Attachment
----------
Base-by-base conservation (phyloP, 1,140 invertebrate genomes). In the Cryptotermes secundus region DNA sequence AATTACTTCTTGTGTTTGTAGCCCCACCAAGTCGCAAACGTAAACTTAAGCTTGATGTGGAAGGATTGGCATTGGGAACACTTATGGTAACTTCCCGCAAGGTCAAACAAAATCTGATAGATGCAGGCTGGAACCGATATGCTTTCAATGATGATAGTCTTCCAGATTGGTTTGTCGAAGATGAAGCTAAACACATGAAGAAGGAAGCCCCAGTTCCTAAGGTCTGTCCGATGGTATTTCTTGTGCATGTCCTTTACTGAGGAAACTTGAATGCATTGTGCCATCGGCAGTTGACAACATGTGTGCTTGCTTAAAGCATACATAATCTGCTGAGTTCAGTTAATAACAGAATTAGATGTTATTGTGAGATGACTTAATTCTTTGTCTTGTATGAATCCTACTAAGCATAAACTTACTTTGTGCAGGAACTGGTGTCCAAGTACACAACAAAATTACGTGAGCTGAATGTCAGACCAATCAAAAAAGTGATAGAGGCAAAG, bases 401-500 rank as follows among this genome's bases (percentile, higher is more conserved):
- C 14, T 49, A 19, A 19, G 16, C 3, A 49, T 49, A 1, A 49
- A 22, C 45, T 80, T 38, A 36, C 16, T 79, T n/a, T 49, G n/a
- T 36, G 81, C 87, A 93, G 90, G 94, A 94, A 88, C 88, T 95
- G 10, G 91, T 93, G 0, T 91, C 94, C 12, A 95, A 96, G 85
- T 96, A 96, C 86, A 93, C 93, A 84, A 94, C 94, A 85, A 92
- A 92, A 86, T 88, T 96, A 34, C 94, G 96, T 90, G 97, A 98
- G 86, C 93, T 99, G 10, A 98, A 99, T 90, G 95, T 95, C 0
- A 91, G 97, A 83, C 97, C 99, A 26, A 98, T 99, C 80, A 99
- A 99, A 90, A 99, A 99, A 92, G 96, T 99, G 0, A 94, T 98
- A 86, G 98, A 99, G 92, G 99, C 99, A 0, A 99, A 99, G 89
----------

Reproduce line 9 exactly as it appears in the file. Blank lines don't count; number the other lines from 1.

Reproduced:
- A 91, G 97, A 83, C 97, C 99, A 26, A 98, T 99, C 80, A 99